There is a studied link between mindfulness and pro-environmental behaviors, but that is not the point here. Mindfulness is the art of directing awareness with openness, curiosity and flexibility. One is guided in this practice to be present with what is by paying attention to different aspects of experience, whether pleasant or unpleasant, and responding wisely. The point, according to most contemplative traditions, is to look deeper into and understand the nature of our suffering - both individually and collectively.
In the wake of wildfires, earthquakes, flooding and other storms - by now, most of us probably know someone who has been significantly impacted, perhaps even displaced, by weather. So, what is the right balance of attention with respect to awareness of the alarming trends and moral responsibility within our sphere of influence and meeting all the other demands of modern life? Especially in a society where more than 75% live paycheck to paycheck and more than half do not have enough savings to manage an unexpected $400 expense, it can be overwhelming and lead us to tune out and become unmindful.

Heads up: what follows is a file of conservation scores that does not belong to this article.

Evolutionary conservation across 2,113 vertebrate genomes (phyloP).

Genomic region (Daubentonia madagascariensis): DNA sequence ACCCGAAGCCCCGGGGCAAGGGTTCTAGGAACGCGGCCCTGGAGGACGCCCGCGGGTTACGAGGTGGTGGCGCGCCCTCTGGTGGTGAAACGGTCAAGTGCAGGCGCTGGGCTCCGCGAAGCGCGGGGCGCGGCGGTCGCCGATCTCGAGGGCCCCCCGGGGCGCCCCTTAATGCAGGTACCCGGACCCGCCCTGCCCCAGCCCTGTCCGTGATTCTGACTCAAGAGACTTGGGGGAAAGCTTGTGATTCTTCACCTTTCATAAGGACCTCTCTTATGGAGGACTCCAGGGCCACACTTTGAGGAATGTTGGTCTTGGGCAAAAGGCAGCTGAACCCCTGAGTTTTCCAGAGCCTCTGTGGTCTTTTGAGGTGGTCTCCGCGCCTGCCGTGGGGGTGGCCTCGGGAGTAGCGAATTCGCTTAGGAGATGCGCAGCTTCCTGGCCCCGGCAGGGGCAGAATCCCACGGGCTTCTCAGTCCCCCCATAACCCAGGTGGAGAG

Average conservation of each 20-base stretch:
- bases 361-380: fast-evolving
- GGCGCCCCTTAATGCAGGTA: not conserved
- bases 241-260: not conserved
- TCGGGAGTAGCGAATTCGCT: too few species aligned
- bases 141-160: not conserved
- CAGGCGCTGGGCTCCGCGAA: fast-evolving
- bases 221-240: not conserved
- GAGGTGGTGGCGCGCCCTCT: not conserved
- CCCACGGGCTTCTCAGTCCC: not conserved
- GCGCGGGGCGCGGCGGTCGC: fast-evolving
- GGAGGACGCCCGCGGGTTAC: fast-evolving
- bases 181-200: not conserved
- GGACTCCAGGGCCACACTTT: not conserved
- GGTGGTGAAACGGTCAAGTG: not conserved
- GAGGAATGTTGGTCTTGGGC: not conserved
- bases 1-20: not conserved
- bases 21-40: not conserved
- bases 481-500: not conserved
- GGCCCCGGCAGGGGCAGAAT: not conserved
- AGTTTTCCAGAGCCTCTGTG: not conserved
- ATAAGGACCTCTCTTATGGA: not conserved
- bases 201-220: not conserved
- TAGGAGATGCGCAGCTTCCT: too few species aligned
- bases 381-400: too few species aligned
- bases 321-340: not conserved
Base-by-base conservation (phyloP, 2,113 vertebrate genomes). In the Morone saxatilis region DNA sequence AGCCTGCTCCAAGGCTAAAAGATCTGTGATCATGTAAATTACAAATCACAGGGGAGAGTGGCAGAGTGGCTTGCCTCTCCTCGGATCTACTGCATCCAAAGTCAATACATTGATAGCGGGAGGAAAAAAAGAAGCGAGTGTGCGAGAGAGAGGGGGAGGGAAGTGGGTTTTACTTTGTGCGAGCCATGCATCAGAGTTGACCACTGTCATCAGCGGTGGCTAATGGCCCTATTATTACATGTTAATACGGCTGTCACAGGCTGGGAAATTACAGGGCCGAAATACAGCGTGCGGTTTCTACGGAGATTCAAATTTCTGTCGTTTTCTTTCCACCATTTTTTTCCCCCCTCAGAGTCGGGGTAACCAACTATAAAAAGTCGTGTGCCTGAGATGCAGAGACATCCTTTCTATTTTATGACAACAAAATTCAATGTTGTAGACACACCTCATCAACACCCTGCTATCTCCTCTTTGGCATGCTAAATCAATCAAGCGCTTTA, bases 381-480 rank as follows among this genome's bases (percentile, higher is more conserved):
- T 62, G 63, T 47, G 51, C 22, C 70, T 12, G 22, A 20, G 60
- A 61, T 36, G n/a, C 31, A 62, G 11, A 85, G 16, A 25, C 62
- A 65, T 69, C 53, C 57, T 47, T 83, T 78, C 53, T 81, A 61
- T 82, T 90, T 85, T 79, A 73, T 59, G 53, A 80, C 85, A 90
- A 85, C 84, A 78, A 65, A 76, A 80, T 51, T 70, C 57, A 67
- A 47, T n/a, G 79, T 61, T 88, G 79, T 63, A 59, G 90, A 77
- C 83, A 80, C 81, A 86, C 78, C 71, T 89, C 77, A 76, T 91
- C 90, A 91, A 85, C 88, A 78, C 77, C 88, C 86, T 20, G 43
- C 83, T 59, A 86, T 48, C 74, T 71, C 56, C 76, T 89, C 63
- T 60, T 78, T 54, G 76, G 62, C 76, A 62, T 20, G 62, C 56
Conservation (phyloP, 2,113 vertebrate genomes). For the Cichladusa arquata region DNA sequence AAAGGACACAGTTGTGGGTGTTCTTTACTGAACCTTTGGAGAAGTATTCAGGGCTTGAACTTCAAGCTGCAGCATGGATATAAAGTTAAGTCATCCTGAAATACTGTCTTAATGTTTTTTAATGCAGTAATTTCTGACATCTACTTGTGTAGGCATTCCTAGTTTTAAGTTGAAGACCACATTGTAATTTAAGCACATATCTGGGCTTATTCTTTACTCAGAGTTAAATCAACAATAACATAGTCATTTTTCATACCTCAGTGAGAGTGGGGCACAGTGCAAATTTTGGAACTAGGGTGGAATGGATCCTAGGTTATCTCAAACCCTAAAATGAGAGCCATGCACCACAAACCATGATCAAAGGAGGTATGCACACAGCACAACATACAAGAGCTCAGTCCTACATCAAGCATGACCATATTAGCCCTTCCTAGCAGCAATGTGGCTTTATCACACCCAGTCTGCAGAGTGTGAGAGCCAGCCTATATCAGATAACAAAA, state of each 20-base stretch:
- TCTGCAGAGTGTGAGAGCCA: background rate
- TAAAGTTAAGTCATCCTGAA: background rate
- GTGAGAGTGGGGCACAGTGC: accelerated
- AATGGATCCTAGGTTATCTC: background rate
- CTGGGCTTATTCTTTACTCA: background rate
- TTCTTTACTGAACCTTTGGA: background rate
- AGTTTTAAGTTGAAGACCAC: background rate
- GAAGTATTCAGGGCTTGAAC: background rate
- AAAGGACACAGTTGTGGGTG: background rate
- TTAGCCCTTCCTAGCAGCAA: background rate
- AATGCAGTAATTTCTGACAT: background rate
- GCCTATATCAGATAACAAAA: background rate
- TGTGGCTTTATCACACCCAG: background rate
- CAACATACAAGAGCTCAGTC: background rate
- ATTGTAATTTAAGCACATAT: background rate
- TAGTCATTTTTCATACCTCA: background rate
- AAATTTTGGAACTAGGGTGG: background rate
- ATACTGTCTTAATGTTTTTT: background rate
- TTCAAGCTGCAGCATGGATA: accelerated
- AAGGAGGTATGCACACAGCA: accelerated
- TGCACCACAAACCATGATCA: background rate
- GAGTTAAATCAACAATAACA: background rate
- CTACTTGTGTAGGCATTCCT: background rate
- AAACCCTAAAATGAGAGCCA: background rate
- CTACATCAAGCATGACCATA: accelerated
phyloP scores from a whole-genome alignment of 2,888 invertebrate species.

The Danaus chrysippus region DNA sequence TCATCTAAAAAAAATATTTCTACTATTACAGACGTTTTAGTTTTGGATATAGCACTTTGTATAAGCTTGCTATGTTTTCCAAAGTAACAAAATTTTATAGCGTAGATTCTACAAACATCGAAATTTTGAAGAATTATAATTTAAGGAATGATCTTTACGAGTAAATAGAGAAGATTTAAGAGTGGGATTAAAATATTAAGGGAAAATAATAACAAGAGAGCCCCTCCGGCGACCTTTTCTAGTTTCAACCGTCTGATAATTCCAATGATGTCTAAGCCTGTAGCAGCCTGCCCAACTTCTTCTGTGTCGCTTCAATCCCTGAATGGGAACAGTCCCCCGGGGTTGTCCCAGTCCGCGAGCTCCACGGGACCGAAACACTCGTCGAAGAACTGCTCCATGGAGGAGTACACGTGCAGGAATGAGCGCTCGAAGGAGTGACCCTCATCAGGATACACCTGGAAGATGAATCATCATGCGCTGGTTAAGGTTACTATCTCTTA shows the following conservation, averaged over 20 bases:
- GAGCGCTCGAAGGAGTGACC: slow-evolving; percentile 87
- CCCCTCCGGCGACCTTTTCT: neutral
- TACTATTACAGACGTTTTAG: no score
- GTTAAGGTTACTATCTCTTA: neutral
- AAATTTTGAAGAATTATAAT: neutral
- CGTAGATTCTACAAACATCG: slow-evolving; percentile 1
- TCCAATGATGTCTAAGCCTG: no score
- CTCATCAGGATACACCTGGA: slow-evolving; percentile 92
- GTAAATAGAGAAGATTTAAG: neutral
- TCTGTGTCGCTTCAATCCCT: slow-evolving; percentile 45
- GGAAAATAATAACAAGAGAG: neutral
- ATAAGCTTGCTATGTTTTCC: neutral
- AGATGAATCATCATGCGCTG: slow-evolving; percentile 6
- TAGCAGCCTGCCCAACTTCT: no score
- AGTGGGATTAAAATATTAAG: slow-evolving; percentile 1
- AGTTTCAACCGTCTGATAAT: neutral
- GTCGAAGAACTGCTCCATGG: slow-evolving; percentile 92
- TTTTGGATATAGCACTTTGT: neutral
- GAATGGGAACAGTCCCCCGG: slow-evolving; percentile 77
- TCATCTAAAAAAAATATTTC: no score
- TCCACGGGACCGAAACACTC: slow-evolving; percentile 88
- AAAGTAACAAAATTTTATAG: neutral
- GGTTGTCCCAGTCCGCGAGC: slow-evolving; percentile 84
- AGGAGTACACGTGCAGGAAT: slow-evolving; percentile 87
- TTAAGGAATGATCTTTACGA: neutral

Poverty, mental illness, addiction, and divorce are examples of common real-life challenges that may feel like and actually be more of an existential threat to one's family than global warming and certainly less abstract. But, how might the psychology be different if we could see CO2 gas in the sky or even in our home? Because everywhere, the parts per million has invisibly risen above 400 for the first time in 800,000 years, which has long been thought to be a safety threshold. This increase may begin to have negative effects on human cognition and decision-making in addition to dangerously warming the planet.
It gets more complicated with all the mixed messages, limitations in communicating science, denial, guilt and blame with respect to the multi-dimensional nature of the problem of pollution - from individual and industrial to political and spiritual.
There is one insight that is so fundamental and largely overlooked altogether. Upon knowing, one could hypothesize that global warming due to human activity is not the core problem but a symptom of something much more insidious. Still, I think there is some hope for a solution and a great turning. It is unlikely to begin with individuals extraordinarily repairing their relationship with the Earth but rather with each other.
(Episode design by Dove Dahlia)